MS-based proteomics is a uniquely powerful and versatile tool in biology as it allows unbiased, comprehensive and sensitive detection of proteins in complex mixtures. With the ability to identify thousands of proteins in a single experiment, MS-based proteomics makes it easy to generate lengthy protein catalogs, but qualitative comparisons of lists of proteins is less informative. Instead, the ability to measure abundances of specific proteins and observe these changing over time in response to a defined perturbation is extremely powerful. Such information can be obtained with quantitative proteomics, which greatly enhances the power and utility of MS-based methods.

We use chemical labeling methods, like iTRAQ or metabolic labeling with SILAC, to quantify changes in protein abundance, enabling functional assays to compare protein expression levels in perturbed and control cell states. In SILAC, proteins from two cell populations labeled with normal isotope abundance or stable isotope labeled amino acids are observable in the same mass spectrum and distinguishable by their respective "light" and "heavy" peptide signals. This transforms the proteomic experiment into a format akin to a microarray experiment: when samples are mixed in equal proportions, signals from both populations are detectable unless the absence of either the light or heavy member is a direct result of the experimental perturbation. With this method, protein expression changes can be modeled and significant changes called with high confidence. Issues related to stochastic sampling of control-experiment pairs that plague classical proteomic approaches are avoided altogether. Along with dramatic improvements in the speed and sensitivity of MS instruments over the last decade, these quantitative methods have enabled impressive proteomics studies like the comprehensive identification of proteins in sub-cellular organelles like mitochondria and nucleoli, and quantification of subtle changes in whole proteomes induced by microRNA overexpression.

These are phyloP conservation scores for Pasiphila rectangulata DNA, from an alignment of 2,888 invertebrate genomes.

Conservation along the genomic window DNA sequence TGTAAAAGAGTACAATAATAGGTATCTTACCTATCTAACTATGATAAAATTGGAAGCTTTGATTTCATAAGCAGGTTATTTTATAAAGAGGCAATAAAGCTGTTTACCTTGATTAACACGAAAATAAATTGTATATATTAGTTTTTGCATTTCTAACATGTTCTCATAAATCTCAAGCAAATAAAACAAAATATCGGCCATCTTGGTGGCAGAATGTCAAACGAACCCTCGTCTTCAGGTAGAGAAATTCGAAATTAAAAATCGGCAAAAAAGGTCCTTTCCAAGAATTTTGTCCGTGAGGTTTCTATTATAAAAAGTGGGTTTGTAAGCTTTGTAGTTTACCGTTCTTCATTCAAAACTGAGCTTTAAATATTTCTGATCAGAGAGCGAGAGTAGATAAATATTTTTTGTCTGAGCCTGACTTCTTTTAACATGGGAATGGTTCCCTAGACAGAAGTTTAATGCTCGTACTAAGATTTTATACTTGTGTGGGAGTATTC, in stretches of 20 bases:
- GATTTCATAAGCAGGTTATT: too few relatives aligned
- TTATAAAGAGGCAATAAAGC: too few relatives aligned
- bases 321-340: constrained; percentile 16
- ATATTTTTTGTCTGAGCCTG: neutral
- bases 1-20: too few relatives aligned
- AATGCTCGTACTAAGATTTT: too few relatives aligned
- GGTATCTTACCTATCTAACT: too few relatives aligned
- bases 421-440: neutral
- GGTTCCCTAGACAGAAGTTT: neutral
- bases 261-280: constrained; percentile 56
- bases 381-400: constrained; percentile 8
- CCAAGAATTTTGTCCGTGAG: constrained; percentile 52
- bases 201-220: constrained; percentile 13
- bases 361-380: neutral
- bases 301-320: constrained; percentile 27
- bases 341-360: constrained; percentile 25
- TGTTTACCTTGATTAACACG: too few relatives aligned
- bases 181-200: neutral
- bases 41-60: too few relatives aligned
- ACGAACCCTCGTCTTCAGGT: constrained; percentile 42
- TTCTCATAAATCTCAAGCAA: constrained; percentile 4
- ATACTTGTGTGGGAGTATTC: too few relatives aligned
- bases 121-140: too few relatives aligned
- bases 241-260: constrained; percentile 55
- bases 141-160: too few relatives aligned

Selected Publications:

Comparing SILAC and dimethyl labeling approaches for quantitative proteomics.
Lau HT, Suh HW, Golkowski MG, Ong SE. 
J Proteome Res. 2014. Epub 2014/08/01. doi: 10.1021/pr500630a. PubMed PMID: 25077673.

Rapid profiling of protein kinase inhibitors by quantitative proteomics.
Golkowski M, Brigham JL, Perera GK, Romano GE, Maly DJ, Ong SE. 
Medchemcomm. 2014;5(3):363-9. Epub 2014/03/22. doi: 10.1039/C3MD00315A. PubMed PMID: 24648882; PubMed Central PMCID: PMC3955727.

Identification of regulators of the innate immune response to cytosolic DNA and retroviral infection by an integrative approach.
Lee MN, Roy M, Ong SE, Mertins P, Villani AC, Li W, Dotiwala F, Sen J, Doench JG, Orzalli MH, Kramnik I, Knipe DM, Lieberman J, Carr SA, Hacohen N.
Nat Immunol. 2013;14(2):179-85. Epub 2012/12/25. doi: 10.1038/ni.2509. PubMed PMID: 23263557; PubMed Central PMCID: PMC3838897.

FOSL2 promotes leptin gene expression in human and mouse adipocytes.
Wrann CD, Eguchi J, Bozec A, Xu Z, Mikkelsen T, Gimble J, Nave H, Wagner EF, Ong SE, Rosen ED.
J Clin Invest. 2012;122(3):1010-21. Epub 2012/02/14. doi: 10.1172/JCI58431. PubMed PMID: 22326952; PubMed Central PMCID: PMC3322535.

The expanding field of SILAC.
Ong SE
Anal Bioanal Chem. 2012;404(4):967-76. Epub 2012/04/25. doi: 10.1007/s00216-012-5998-3. PubMed PMID: 22526667.